Inflation nests in 2023: hard to get rid of price increases

Inflation nests in 2023: hard to get rid of price increases

DThe good news first: The inflation for February shocked everyone again, but when the first estimate for March comes out in a month’s time, it will inflation rate probably go back. Never before had prices risen as quickly in one month as from February to March 2022, after Vladimir Putin’s invasion of Ukraine. The inflation rate measures the price change twelve months back, and if February 2022 is more than a year ago, then these price increases are no longer there.

Patrick Bernau

Responsible editor for economy and “value” of the Frankfurter Allgemeine Sunday newspaper.

But the bad news is: prices are not going down. They just rise more slowly – and not even much. At least five percent inflation is now almost certain for the inflation rate in March. And they’re going to be hard to get rid of in the near future. Why?

Inflation has changed. A year ago, energy prices just went up. For petrol and diesel, for gas, and then also for a few scarce groceries, such as sunflower oil. Inflation has now spread across the economy. Electricity and gas have already come down from their highest prices. Food is now becoming more expensive even faster than energy, and many other things have also become more expensive. Furniture: 10 percent more expensive in January. The car repair: 8 percent. The cleaning help: 12 percent. Restaurants and hotels have increased their prices anyway. Flowers, stationery, the hairdresser: everything is more expensive. And that’s not just because the electricity for the hair dryer now costs more at the hairdresser’s.

Is that already a wage-price spiral?

Wages have already risen sharply in some sectors. Most of the time they didn’t compensate for inflation, but in some federal states there was an increase of more than seven percent in hotels and restaurants, and the building cleaners even got 9.7 percent. Is that already a wage-price spiral in which wage increases continue to heat up prices? At least one can say that last year’s wage increases are now driving prices further. And these days the employees of many other companies are on strike for even higher wage demands.

The employees have strength and assertiveness this time. Staff is scarce everywhere, so it stands to reason that employers don’t look too closely at wages – especially for jobs within Germany that are not in competition with other countries. That won’t change. In the coming years, more and more workers will retire, and the gaps in the labor market will continue to widen.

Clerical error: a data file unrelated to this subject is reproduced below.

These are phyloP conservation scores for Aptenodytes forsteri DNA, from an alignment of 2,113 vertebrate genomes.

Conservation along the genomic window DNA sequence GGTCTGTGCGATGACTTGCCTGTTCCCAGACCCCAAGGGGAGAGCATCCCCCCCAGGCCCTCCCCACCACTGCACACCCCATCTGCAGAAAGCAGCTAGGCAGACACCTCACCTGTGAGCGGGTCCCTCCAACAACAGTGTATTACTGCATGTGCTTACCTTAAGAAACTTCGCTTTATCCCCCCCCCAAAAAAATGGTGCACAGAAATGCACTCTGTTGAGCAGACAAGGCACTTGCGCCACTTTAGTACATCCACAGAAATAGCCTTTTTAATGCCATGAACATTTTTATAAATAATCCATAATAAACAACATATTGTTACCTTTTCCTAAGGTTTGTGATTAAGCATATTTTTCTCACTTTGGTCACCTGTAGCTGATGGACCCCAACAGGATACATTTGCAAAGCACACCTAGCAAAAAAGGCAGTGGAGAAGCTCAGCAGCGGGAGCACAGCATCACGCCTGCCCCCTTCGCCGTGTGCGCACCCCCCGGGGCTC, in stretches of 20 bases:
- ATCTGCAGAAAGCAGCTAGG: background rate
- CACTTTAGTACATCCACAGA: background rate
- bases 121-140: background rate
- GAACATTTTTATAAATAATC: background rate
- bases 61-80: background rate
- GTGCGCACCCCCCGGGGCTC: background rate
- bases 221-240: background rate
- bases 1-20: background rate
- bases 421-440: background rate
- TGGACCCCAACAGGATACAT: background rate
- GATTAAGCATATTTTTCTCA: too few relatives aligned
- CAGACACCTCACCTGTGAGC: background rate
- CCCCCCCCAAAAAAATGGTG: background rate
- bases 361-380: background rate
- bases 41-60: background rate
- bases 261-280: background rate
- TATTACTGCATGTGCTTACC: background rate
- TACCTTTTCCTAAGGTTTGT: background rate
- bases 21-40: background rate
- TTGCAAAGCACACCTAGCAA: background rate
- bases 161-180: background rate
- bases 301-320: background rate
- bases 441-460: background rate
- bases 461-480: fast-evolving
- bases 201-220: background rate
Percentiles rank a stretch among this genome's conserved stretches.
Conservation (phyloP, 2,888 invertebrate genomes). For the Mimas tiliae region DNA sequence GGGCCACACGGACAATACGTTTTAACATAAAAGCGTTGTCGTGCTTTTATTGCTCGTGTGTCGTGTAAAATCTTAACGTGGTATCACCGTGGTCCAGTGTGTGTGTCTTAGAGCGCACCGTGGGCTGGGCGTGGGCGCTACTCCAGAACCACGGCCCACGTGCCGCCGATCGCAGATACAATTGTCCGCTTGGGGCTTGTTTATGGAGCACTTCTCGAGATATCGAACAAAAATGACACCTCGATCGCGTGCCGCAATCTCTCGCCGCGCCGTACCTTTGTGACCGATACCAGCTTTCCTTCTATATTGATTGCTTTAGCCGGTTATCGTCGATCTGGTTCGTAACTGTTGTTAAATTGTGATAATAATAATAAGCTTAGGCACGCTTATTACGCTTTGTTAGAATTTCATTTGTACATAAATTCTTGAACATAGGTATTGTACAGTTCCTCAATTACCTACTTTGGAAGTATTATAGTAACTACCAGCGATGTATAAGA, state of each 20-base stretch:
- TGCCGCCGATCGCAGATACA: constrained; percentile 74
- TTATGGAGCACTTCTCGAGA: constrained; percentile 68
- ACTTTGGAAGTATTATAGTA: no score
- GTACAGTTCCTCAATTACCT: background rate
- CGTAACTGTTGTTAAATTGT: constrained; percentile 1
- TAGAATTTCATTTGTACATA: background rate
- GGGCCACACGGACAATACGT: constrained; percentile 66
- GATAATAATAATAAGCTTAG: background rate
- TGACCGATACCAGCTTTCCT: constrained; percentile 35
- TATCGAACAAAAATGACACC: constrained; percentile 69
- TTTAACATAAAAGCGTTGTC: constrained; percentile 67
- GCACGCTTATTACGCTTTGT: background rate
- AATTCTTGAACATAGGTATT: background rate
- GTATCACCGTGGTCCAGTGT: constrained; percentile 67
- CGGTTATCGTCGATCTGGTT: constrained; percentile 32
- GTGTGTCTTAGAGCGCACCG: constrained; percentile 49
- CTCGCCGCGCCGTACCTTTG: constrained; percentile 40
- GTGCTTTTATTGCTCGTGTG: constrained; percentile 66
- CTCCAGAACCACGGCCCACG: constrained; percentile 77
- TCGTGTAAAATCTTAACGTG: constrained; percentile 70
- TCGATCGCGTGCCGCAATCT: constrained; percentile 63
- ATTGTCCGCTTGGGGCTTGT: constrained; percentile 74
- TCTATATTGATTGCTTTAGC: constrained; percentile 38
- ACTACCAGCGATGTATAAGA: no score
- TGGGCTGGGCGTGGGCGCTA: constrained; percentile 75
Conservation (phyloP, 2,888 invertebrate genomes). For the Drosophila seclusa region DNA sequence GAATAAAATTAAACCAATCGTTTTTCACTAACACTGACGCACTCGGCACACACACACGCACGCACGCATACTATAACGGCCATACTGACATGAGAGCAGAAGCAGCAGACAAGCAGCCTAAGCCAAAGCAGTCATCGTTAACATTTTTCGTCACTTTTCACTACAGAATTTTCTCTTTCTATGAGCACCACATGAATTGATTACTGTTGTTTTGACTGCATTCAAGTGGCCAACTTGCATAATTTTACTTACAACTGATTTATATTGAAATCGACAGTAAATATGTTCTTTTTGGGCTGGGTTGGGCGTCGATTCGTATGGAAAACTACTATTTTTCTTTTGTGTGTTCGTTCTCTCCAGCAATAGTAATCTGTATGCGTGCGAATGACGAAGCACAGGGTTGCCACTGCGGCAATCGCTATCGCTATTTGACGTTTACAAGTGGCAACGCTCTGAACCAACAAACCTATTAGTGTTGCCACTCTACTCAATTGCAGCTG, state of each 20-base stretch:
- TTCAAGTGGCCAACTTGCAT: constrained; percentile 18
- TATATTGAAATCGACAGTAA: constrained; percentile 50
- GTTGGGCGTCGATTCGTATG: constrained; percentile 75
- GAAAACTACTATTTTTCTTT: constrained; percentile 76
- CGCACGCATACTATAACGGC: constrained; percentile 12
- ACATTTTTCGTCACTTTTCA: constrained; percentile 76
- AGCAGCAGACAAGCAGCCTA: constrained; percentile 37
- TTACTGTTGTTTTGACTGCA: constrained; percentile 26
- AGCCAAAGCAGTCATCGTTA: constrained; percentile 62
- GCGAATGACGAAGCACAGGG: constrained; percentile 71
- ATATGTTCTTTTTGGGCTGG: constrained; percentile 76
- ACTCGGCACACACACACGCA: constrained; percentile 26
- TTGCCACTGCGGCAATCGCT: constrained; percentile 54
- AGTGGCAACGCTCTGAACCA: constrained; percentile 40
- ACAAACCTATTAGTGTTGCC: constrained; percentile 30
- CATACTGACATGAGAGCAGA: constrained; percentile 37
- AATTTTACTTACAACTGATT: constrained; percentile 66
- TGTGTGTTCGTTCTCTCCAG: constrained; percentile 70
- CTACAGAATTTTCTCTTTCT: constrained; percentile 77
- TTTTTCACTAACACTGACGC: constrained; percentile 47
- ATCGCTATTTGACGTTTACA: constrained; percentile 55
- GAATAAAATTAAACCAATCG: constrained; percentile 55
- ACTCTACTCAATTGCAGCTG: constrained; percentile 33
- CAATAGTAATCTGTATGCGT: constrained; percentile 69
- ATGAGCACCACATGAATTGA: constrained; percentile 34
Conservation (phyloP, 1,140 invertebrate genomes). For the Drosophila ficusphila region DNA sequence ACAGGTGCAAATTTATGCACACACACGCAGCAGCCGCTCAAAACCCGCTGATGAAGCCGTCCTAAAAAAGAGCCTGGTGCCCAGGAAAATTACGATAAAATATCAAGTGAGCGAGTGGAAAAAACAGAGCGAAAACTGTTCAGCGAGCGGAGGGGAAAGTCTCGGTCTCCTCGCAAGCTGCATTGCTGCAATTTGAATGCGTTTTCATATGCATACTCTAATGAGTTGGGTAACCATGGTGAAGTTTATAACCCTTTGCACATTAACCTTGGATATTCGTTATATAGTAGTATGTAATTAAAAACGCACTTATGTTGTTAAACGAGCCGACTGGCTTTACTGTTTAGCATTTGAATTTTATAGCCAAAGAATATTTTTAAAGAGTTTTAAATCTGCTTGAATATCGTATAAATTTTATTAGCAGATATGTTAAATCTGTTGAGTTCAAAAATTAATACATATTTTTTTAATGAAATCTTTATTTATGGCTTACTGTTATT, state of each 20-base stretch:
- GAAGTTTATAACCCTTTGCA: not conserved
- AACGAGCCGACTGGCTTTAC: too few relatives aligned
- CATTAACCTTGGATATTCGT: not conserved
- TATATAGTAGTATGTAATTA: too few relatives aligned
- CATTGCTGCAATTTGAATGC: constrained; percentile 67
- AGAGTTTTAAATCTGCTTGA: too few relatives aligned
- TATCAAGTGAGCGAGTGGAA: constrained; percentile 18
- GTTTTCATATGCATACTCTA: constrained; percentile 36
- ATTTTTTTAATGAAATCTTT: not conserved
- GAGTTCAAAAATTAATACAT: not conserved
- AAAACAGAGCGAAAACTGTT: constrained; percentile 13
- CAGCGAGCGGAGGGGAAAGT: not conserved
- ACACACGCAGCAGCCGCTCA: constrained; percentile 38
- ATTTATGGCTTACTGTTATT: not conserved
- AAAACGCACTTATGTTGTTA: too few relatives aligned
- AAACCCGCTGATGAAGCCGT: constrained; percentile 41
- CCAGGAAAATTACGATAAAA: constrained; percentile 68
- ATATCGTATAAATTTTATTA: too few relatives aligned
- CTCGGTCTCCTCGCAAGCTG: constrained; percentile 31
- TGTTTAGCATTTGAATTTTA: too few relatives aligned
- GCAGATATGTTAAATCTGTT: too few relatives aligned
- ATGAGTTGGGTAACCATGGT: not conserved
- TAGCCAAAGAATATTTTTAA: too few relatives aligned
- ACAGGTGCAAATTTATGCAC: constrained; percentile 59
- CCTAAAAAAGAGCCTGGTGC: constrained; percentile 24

British central banker doyen Charles Goodhart saw this danger a few years ago. As early as 2020, his book landed on the desks of the most important central bankers with the warning. These central bankers still have a problem now, and it was already unavoidable in 2020. So far, the textbook for central banks in times of inflation provided the following procedure: the central banks raise interest rates, which slows the economy, employees lose bargaining power, wage increases are no longer as high – and inflation can be slowed down again.

“In the past, a weak economy also meant a weak labor market”

But what if there is still a shortage of labor even in a recession, if only because of demographics? And if employers also refrain from layoffs in bad times in order to keep their employees, who they urgently need in the next upswing? It’s just like this: the workers have the power. Interestingly, in the end, this also comes at the expense of themselves in their capacity as customers.

Sylvain Broyer, chief European economist at the rating agency Standard & Poor’s, expects that wages will continue to rise for a long time – so far that the cost of products and services will rise by more than two percent a year, i.e. more than the target figure for Price increases aimed at by the European Central Bank.

“In the past, a weak economy also meant a weak labor market,” says Ulrich Kater, chief economist at Deka-Bank. “There’s not much left of that.” He believes that the labor shortage does not have to drive inflation in the long term. Still, his alternate future isn’t much better. Kater suspects that industries that are in international competition would compensate for the wage increases with cheaper production. In personnel-intensive services, however, this is not possible. In turn, these are often social professions in which the states do not want high wage increases. So there were just a lot of vacancies.

Supply-oriented economic and energy policy

At the University of Frankfurt, the former economy Volker Wieland has another idea: He appeals to the government. You must now pursue a supply-oriented economic and energy policy, i.e. increase the supply of work, goods and energy – because then the inflationary pressure will also decrease. This is not easy to implement either.

And how does all this end in the end? “Central banks need to keep raising rates and then see what’s going on,” respected Chicago economist Raghuram Rajan told the FAS in January. “They will probably go too far and take a long time to revive the economy. But that’s the way the world is.”

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